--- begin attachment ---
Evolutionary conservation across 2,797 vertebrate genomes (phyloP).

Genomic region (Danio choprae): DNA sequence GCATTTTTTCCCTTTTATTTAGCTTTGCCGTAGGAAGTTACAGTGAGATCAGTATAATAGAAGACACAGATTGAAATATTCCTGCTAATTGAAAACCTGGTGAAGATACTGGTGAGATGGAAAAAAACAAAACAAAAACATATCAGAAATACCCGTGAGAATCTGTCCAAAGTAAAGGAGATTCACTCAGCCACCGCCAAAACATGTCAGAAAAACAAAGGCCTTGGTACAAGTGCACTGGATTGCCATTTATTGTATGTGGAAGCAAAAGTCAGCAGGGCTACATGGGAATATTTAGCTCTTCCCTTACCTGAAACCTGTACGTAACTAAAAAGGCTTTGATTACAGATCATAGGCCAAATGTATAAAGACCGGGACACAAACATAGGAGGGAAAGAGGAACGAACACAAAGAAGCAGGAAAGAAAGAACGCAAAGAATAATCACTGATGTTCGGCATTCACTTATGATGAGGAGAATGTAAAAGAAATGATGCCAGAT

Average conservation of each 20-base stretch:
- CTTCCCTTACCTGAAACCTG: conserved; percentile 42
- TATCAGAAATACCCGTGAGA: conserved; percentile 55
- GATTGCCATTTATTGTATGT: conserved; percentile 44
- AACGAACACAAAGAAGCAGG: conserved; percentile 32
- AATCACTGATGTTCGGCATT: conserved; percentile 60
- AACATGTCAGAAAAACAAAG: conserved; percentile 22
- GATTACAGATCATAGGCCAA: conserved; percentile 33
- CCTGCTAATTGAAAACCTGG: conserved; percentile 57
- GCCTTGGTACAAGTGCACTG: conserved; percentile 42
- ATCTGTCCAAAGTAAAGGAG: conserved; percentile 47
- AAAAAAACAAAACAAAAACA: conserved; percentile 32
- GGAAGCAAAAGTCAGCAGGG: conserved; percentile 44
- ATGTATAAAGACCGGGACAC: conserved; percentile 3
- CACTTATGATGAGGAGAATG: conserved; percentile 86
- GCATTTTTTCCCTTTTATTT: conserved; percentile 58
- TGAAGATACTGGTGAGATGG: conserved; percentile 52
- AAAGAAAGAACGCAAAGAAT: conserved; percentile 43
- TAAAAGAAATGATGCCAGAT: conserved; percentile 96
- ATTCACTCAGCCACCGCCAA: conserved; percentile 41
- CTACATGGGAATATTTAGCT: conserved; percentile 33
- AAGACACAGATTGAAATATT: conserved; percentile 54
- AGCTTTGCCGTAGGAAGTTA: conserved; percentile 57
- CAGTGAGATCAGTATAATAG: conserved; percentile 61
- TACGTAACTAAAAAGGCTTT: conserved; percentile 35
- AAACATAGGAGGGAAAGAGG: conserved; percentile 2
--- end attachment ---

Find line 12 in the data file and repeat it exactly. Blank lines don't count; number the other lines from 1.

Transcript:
- GCCTTGGTACAAGTGCACTG: conserved; percentile 42